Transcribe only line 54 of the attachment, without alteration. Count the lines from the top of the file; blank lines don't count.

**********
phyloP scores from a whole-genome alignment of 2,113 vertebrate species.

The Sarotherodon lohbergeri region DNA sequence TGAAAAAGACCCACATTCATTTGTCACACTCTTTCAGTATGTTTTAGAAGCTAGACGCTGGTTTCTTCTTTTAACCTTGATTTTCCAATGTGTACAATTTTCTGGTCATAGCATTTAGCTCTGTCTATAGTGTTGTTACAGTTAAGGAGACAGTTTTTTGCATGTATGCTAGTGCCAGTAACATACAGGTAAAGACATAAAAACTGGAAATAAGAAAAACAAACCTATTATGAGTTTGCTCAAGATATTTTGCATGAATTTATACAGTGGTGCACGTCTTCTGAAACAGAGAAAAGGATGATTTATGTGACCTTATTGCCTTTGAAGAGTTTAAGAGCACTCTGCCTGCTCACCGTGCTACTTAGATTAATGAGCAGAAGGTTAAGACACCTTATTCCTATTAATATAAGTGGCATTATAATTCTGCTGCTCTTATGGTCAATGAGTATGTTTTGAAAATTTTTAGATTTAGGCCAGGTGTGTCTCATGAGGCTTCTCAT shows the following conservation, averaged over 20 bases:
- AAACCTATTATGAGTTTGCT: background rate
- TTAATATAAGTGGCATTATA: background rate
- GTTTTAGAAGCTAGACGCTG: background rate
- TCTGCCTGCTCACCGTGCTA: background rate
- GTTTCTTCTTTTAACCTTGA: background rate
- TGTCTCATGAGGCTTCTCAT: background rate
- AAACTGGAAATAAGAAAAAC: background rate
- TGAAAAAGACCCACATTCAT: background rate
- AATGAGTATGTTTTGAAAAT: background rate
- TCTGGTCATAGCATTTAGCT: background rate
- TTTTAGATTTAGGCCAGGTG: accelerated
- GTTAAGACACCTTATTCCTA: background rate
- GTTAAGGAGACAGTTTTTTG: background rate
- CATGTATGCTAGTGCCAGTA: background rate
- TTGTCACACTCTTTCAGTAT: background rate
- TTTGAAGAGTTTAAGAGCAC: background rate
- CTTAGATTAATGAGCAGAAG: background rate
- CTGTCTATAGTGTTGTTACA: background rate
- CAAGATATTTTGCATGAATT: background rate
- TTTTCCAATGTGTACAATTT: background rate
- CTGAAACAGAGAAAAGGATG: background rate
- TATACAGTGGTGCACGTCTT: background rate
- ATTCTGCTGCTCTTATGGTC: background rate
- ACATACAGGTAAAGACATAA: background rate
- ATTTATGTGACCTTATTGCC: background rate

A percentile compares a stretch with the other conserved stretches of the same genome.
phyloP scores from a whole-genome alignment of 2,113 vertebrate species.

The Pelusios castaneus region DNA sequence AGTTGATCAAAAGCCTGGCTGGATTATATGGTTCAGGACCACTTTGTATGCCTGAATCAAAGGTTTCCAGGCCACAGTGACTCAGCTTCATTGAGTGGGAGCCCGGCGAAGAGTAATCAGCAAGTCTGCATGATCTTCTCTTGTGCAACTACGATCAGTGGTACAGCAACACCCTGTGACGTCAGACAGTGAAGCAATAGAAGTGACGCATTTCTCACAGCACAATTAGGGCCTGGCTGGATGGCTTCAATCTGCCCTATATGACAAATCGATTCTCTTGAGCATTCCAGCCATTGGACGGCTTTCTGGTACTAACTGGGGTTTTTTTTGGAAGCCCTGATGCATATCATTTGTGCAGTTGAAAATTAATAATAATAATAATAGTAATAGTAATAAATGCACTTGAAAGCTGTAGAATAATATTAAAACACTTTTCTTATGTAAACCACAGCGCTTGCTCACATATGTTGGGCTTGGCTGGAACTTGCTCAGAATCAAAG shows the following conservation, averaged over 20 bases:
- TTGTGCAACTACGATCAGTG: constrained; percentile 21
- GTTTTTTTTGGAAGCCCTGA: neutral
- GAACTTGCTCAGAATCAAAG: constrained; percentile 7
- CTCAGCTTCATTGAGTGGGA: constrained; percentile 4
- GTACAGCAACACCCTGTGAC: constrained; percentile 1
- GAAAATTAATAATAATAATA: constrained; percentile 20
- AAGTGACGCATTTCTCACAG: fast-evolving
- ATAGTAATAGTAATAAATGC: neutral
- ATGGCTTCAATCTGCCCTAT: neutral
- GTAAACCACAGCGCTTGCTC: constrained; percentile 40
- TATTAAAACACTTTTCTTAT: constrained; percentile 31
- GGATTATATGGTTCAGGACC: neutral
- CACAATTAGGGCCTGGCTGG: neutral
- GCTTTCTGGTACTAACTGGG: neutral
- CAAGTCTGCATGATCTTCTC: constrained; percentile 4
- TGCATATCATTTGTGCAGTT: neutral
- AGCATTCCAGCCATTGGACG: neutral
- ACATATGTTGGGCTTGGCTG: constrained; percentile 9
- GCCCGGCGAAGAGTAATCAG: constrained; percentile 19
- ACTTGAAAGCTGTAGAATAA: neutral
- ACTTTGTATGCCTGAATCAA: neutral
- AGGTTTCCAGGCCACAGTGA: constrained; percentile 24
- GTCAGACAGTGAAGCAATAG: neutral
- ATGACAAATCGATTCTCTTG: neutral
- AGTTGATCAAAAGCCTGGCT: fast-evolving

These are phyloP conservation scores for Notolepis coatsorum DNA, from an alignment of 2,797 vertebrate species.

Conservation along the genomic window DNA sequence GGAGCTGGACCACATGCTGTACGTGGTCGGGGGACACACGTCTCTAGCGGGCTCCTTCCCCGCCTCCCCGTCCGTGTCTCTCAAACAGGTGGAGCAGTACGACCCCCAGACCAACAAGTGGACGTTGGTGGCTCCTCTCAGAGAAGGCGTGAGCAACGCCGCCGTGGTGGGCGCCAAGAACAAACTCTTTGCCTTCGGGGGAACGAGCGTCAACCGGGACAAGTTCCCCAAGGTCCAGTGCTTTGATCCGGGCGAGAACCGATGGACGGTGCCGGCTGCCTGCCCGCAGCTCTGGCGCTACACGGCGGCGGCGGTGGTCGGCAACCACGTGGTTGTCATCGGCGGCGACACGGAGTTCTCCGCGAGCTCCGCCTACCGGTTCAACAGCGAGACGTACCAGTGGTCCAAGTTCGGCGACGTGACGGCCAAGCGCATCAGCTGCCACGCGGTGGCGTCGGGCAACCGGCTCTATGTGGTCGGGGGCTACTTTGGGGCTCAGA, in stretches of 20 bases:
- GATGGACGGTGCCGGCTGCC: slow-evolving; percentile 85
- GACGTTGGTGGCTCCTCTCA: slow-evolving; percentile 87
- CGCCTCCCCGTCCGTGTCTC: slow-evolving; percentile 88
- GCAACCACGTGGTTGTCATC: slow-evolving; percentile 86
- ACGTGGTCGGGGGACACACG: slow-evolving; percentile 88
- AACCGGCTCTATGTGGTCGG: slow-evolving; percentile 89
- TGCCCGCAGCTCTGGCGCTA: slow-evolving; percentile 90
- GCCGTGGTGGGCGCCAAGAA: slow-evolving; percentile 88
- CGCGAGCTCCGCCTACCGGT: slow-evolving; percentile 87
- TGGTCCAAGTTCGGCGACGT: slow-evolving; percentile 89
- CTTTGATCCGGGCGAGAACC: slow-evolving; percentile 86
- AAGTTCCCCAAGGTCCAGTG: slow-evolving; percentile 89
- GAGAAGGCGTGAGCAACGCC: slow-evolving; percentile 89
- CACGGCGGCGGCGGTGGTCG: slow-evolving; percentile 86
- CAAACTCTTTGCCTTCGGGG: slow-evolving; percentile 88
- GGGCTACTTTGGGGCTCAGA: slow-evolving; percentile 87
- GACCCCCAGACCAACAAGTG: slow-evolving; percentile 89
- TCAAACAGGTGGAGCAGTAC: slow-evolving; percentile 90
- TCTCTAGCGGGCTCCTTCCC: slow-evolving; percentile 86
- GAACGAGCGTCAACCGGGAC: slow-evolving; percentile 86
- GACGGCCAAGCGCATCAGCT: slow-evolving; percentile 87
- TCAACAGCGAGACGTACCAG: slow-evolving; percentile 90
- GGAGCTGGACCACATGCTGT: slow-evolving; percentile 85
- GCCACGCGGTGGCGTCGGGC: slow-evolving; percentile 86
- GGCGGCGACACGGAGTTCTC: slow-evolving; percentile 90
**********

- ATGACAAATCGATTCTCTTG: neutral